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Drug development in the blink of an eye

Date:
August 12, 2011
Source:
Journal of Clinical Investigation
Summary:
The development of drugs for brain-related conditions is not an efficient process. A key reason for this is a lack of preclinical tests that accurately predict drug efficacy and detect unwanted side effects. But now, researchers have developed a new preclinical approach that they hope can be used alongside current strategies to guide more efficient drug development for brain-related conditions.

The development of drugs for brain-related conditions is not an efficient process; only 8% of candidate drugs that enter clinical trials gain FDA approval. A key reason for this low success rate is a lack of preclinical tests that accurately predict drug efficacy and detect unwanted side effects.

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But now, Jeremy Nathans and colleagues, at Johns Hopkins University School of Medicine, Baltimore, have developed a new preclinical approach that they hope can be used alongside current strategies to guide more efficient drug development for brain-related conditions.

In the study, Nathans and colleagues show that a wide variety of psychoactive compounds -- sedatives; antipsychotic, antidepressant, and antiseizure drugs; and drugs of abuse, such as cocaine, morphine, and phencyclidine -- induce characteristic alterations in eye movements in mice and that monitoring these changes can be used to rapidly and quantitatively assess the response of mice to these compounds. An example of the utility of this approach was demonstrated by its use to monitor disease progression in a mouse model of the neurodegenerative condition Huntington disease; the results suggest that it could be used to assess the effectiveness of candidate Huntington disease therapeutics.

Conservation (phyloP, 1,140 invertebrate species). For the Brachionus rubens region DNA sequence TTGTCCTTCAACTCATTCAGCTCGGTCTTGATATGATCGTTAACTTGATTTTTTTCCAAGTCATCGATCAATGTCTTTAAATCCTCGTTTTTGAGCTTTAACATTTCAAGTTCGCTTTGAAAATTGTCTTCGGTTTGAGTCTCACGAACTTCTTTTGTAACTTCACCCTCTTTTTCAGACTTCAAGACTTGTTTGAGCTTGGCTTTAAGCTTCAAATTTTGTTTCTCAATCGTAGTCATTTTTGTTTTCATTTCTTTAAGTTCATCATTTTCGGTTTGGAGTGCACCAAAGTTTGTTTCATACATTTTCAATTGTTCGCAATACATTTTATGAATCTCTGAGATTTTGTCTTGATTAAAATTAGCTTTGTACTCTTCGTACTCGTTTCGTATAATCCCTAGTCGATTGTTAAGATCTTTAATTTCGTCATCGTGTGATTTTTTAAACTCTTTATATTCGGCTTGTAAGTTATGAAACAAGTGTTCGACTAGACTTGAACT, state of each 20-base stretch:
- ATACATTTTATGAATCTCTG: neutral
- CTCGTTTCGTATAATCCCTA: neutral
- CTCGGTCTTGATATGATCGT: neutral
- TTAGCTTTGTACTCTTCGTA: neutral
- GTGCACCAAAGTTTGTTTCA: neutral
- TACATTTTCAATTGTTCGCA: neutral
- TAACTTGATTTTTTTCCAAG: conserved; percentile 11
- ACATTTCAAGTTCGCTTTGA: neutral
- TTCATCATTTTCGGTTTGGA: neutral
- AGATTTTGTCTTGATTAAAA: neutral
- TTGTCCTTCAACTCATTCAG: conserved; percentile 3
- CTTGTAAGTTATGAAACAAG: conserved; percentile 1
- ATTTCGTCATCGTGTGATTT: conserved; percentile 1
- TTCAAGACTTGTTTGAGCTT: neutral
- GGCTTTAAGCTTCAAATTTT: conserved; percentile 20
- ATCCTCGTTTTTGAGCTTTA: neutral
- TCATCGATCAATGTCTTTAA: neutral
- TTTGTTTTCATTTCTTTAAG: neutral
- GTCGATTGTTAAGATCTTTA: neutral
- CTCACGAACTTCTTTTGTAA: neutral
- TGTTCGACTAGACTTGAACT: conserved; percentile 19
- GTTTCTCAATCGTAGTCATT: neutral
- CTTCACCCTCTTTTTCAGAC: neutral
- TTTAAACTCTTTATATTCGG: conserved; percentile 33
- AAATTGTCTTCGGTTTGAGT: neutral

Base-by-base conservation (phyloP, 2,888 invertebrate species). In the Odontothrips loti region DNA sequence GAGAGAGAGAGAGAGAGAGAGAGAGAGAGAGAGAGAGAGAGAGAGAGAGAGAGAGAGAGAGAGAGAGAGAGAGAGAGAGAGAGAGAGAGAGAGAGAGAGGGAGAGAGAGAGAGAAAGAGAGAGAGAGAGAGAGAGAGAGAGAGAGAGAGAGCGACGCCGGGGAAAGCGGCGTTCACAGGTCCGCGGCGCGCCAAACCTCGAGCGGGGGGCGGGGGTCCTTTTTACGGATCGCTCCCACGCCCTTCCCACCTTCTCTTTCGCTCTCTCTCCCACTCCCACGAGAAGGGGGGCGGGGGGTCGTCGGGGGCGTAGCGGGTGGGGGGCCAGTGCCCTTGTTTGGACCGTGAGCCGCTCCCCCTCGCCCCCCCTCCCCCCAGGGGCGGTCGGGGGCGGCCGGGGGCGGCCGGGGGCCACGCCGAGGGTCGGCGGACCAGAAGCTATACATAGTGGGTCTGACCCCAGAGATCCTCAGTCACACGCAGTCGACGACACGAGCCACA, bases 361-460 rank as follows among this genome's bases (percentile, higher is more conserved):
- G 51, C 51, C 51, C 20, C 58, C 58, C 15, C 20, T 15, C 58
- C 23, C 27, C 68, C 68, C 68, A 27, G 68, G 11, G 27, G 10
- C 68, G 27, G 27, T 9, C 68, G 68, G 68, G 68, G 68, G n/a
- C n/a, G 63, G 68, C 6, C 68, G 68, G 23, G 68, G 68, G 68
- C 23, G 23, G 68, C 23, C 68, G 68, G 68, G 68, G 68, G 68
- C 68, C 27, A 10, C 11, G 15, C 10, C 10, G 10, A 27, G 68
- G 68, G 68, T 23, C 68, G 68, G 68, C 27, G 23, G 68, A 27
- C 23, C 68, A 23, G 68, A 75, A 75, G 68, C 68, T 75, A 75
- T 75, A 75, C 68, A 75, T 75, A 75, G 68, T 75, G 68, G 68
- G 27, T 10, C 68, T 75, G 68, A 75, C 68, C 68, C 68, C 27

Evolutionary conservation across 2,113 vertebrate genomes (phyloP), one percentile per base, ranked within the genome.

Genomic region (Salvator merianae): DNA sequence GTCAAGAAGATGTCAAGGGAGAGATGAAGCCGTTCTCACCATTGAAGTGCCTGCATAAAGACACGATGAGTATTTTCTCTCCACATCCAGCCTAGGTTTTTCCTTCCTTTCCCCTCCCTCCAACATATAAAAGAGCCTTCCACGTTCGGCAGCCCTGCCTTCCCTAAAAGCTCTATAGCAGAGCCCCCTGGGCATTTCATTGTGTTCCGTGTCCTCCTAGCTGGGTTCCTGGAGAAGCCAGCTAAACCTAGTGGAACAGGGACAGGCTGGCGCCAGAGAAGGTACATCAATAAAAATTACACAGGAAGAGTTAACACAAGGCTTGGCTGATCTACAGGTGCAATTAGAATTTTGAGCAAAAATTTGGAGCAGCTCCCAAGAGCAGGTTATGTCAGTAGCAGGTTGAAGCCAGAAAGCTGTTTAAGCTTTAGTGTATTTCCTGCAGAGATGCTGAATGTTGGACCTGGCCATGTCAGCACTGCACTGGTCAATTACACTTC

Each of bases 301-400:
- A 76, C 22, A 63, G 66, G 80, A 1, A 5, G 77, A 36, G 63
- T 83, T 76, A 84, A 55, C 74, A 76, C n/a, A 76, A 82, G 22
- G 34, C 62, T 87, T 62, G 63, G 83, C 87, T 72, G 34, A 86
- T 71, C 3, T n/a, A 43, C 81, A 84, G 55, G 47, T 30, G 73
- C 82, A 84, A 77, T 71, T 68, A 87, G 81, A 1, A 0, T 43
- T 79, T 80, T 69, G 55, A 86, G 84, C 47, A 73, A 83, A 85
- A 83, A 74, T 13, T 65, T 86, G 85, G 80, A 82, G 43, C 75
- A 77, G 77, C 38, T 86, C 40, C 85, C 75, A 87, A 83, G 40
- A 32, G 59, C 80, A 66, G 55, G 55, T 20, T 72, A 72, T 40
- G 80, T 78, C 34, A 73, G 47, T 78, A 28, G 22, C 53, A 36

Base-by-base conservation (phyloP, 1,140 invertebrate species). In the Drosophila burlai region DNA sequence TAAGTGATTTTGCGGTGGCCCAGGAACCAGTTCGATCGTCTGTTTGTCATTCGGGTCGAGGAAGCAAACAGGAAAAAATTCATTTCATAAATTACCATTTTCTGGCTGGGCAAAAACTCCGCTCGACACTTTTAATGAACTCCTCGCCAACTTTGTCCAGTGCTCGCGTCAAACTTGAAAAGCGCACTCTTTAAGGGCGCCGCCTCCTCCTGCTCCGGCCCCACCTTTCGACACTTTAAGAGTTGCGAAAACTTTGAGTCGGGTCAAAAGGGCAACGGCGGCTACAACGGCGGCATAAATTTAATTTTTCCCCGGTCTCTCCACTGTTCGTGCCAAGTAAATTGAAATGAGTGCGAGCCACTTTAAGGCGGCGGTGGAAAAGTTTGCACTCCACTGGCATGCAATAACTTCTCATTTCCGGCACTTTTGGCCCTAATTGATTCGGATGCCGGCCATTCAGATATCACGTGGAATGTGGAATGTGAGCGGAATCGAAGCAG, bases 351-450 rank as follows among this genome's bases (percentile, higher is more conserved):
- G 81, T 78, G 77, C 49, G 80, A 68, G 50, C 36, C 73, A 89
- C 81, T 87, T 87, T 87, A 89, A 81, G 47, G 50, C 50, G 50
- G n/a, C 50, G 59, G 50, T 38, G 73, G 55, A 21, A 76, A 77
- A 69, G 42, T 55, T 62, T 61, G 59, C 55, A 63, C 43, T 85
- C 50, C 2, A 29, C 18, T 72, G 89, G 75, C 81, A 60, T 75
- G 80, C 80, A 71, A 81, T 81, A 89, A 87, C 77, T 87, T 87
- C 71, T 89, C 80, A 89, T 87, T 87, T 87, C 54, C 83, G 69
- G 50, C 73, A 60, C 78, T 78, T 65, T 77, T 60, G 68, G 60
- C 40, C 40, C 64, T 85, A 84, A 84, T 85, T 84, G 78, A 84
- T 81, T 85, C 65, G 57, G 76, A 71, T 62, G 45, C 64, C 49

The research appears in the Journal of Clinical Investigation.


Story Source:

The above story is based on materials provided by Journal of Clinical Investigation. Note: Materials may be edited for content and length.


Journal Reference:

  1. Hugh Cahill, Amir Rattner, Jeremy Nathans. Preclinical assessment of CNS drug action using eye movements in mice. Journal of Clinical Investigation, 2011; DOI: 10.1172/JCI45557

Cite This Page:

Journal of Clinical Investigation. "Drug development in the blink of an eye." ScienceDaily. ScienceDaily, 12 August 2011. <www.sciencedaily.com/releases/2011/08/110808124234.htm>.
Journal of Clinical Investigation. (2011, August 12). Drug development in the blink of an eye. ScienceDaily. Retrieved October 30, 2014 from www.sciencedaily.com/releases/2011/08/110808124234.htm
Journal of Clinical Investigation. "Drug development in the blink of an eye." ScienceDaily. www.sciencedaily.com/releases/2011/08/110808124234.htm (accessed October 30, 2014).

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